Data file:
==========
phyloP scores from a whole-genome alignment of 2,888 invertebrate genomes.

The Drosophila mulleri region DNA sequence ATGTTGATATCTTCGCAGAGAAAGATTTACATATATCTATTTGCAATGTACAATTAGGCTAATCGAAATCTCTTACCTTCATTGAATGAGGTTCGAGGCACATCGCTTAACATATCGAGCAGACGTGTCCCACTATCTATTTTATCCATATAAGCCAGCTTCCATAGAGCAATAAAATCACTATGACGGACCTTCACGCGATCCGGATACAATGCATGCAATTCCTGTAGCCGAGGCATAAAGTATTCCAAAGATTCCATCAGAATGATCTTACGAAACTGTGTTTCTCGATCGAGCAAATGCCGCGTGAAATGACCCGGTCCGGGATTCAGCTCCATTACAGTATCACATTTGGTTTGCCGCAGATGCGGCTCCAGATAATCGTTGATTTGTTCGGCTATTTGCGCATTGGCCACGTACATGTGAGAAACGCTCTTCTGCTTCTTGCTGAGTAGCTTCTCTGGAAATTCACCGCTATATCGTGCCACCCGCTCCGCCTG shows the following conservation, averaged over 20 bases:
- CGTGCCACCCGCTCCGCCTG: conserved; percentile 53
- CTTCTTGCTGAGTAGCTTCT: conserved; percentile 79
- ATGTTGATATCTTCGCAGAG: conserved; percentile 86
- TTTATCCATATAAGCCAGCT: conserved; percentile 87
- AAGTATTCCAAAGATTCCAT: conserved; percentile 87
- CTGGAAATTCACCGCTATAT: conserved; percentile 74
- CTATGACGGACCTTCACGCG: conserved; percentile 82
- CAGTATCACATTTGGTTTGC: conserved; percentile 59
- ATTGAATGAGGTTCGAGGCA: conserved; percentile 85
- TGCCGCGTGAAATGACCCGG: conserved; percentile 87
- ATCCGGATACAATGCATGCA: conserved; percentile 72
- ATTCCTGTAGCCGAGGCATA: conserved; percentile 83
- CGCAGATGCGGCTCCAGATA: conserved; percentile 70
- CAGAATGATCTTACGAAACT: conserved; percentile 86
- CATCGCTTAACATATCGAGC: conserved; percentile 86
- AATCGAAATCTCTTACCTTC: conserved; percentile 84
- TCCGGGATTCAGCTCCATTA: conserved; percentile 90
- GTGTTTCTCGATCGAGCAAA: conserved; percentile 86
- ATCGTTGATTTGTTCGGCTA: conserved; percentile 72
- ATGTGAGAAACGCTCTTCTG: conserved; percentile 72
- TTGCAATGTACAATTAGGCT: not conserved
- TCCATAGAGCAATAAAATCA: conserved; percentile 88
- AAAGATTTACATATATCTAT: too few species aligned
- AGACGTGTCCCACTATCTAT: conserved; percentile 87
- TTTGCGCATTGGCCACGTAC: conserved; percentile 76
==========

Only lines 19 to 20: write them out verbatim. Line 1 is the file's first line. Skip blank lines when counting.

- TCCGGGATTCAGCTCCATTA: conserved; percentile 90
- GTGTTTCTCGATCGAGCAAA: conserved; percentile 86